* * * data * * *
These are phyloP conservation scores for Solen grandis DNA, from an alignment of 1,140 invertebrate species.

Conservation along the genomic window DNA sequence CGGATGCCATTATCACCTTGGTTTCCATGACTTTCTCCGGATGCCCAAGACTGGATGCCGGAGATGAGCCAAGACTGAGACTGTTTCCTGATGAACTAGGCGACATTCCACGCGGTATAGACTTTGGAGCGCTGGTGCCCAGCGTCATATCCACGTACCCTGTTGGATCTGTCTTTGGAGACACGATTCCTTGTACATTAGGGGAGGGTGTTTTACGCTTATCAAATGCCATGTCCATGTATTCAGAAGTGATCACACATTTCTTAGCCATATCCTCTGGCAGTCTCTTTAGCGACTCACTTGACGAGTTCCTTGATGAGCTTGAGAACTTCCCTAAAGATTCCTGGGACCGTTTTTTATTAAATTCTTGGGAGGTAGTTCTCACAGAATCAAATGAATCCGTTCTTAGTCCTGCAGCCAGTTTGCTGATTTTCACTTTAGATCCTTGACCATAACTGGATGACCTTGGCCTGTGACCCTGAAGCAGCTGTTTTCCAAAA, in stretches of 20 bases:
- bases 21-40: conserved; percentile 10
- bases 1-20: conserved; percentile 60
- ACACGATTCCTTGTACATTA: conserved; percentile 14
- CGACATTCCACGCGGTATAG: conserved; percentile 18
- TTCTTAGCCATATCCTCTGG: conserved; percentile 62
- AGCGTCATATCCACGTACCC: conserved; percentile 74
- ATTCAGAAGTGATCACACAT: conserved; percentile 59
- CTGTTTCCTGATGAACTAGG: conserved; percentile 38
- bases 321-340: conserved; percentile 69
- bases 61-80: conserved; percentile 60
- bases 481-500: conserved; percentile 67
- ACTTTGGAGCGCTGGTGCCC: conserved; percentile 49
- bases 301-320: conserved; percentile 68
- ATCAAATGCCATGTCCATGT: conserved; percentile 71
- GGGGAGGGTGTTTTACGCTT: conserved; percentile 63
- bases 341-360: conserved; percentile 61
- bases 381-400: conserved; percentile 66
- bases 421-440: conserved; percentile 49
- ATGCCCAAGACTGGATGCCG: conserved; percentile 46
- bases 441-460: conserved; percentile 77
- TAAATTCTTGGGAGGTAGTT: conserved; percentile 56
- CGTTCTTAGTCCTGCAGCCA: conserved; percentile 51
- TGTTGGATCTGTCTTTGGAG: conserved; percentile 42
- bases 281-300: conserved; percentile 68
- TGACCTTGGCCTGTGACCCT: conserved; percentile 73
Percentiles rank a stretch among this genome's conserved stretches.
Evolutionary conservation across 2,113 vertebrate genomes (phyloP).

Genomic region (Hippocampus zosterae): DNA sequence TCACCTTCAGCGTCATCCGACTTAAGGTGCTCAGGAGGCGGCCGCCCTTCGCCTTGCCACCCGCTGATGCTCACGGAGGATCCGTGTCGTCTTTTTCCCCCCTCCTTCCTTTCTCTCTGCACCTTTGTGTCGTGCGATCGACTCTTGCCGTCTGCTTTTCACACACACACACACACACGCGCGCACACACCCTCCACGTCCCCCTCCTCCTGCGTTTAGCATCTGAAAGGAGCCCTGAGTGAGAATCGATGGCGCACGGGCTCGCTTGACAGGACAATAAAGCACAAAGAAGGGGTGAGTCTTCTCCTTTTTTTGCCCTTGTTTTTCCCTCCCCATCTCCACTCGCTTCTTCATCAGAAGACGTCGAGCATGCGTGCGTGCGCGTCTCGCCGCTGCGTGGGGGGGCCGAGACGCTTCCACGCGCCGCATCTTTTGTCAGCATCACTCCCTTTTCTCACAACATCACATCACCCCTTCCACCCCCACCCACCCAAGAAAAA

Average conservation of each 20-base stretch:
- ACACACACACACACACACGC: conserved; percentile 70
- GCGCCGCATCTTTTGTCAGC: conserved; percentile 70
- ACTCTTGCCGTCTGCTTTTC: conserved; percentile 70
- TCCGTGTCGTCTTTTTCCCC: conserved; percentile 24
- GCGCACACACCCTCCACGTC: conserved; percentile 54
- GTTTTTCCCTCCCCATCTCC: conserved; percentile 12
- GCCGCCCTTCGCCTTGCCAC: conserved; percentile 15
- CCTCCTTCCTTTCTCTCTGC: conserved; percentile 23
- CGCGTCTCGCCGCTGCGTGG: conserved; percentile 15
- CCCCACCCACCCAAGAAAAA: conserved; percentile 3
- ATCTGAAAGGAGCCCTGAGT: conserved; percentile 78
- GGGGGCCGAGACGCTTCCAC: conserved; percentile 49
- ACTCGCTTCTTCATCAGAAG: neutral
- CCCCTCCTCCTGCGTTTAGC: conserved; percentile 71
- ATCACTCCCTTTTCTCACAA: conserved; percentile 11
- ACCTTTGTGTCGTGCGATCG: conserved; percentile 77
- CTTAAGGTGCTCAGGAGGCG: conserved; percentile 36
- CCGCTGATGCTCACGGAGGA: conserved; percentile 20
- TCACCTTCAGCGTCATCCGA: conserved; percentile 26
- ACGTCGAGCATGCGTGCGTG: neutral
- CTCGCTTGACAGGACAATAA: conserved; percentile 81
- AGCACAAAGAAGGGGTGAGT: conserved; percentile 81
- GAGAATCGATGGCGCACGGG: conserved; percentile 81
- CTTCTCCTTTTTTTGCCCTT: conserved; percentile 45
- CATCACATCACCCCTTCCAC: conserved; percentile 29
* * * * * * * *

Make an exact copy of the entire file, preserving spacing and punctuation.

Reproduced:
These are phyloP conservation scores for Solen grandis DNA, from an alignment of 1,140 invertebrate species.

Conservation along the genomic window DNA sequence CGGATGCCATTATCACCTTGGTTTCCATGACTTTCTCCGGATGCCCAAGACTGGATGCCGGAGATGAGCCAAGACTGAGACTGTTTCCTGATGAACTAGGCGACATTCCACGCGGTATAGACTTTGGAGCGCTGGTGCCCAGCGTCATATCCACGTACCCTGTTGGATCTGTCTTTGGAGACACGATTCCTTGTACATTAGGGGAGGGTGTTTTACGCTTATCAAATGCCATGTCCATGTATTCAGAAGTGATCACACATTTCTTAGCCATATCCTCTGGCAGTCTCTTTAGCGACTCACTTGACGAGTTCCTTGATGAGCTTGAGAACTTCCCTAAAGATTCCTGGGACCGTTTTTTATTAAATTCTTGGGAGGTAGTTCTCACAGAATCAAATGAATCCGTTCTTAGTCCTGCAGCCAGTTTGCTGATTTTCACTTTAGATCCTTGACCATAACTGGATGACCTTGGCCTGTGACCCTGAAGCAGCTGTTTTCCAAAA, in stretches of 20 bases:
- bases 21-40: conserved; percentile 10
- bases 1-20: conserved; percentile 60
- ACACGATTCCTTGTACATTA: conserved; percentile 14
- CGACATTCCACGCGGTATAG: conserved; percentile 18
- TTCTTAGCCATATCCTCTGG: conserved; percentile 62
- AGCGTCATATCCACGTACCC: conserved; percentile 74
- ATTCAGAAGTGATCACACAT: conserved; percentile 59
- CTGTTTCCTGATGAACTAGG: conserved; percentile 38
- bases 321-340: conserved; percentile 69
- bases 61-80: conserved; percentile 60
- bases 481-500: conserved; percentile 67
- ACTTTGGAGCGCTGGTGCCC: conserved; percentile 49
- bases 301-320: conserved; percentile 68
- ATCAAATGCCATGTCCATGT: conserved; percentile 71
- GGGGAGGGTGTTTTACGCTT: conserved; percentile 63
- bases 341-360: conserved; percentile 61
- bases 381-400: conserved; percentile 66
- bases 421-440: conserved; percentile 49
- ATGCCCAAGACTGGATGCCG: conserved; percentile 46
- bases 441-460: conserved; percentile 77
- TAAATTCTTGGGAGGTAGTT: conserved; percentile 56
- CGTTCTTAGTCCTGCAGCCA: conserved; percentile 51
- TGTTGGATCTGTCTTTGGAG: conserved; percentile 42
- bases 281-300: conserved; percentile 68
- TGACCTTGGCCTGTGACCCT: conserved; percentile 73
Percentiles rank a stretch among this genome's conserved stretches.
Evolutionary conservation across 2,113 vertebrate genomes (phyloP).

Genomic region (Hippocampus zosterae): DNA sequence TCACCTTCAGCGTCATCCGACTTAAGGTGCTCAGGAGGCGGCCGCCCTTCGCCTTGCCACCCGCTGATGCTCACGGAGGATCCGTGTCGTCTTTTTCCCCCCTCCTTCCTTTCTCTCTGCACCTTTGTGTCGTGCGATCGACTCTTGCCGTCTGCTTTTCACACACACACACACACACGCGCGCACACACCCTCCACGTCCCCCTCCTCCTGCGTTTAGCATCTGAAAGGAGCCCTGAGTGAGAATCGATGGCGCACGGGCTCGCTTGACAGGACAATAAAGCACAAAGAAGGGGTGAGTCTTCTCCTTTTTTTGCCCTTGTTTTTCCCTCCCCATCTCCACTCGCTTCTTCATCAGAAGACGTCGAGCATGCGTGCGTGCGCGTCTCGCCGCTGCGTGGGGGGGCCGAGACGCTTCCACGCGCCGCATCTTTTGTCAGCATCACTCCCTTTTCTCACAACATCACATCACCCCTTCCACCCCCACCCACCCAAGAAAAA

Average conservation of each 20-base stretch:
- ACACACACACACACACACGC: conserved; percentile 70
- GCGCCGCATCTTTTGTCAGC: conserved; percentile 70
- ACTCTTGCCGTCTGCTTTTC: conserved; percentile 70
- TCCGTGTCGTCTTTTTCCCC: conserved; percentile 24
- GCGCACACACCCTCCACGTC: conserved; percentile 54
- GTTTTTCCCTCCCCATCTCC: conserved; percentile 12
- GCCGCCCTTCGCCTTGCCAC: conserved; percentile 15
- CCTCCTTCCTTTCTCTCTGC: conserved; percentile 23
- CGCGTCTCGCCGCTGCGTGG: conserved; percentile 15
- CCCCACCCACCCAAGAAAAA: conserved; percentile 3
- ATCTGAAAGGAGCCCTGAGT: conserved; percentile 78
- GGGGGCCGAGACGCTTCCAC: conserved; percentile 49
- ACTCGCTTCTTCATCAGAAG: neutral
- CCCCTCCTCCTGCGTTTAGC: conserved; percentile 71
- ATCACTCCCTTTTCTCACAA: conserved; percentile 11
- ACCTTTGTGTCGTGCGATCG: conserved; percentile 77
- CTTAAGGTGCTCAGGAGGCG: conserved; percentile 36
- CCGCTGATGCTCACGGAGGA: conserved; percentile 20
- TCACCTTCAGCGTCATCCGA: conserved; percentile 26
- ACGTCGAGCATGCGTGCGTG: neutral
- CTCGCTTGACAGGACAATAA: conserved; percentile 81
- AGCACAAAGAAGGGGTGAGT: conserved; percentile 81
- GAGAATCGATGGCGCACGGG: conserved; percentile 81
- CTTCTCCTTTTTTTGCCCTT: conserved; percentile 45
- CATCACATCACCCCTTCCAC: conserved; percentile 29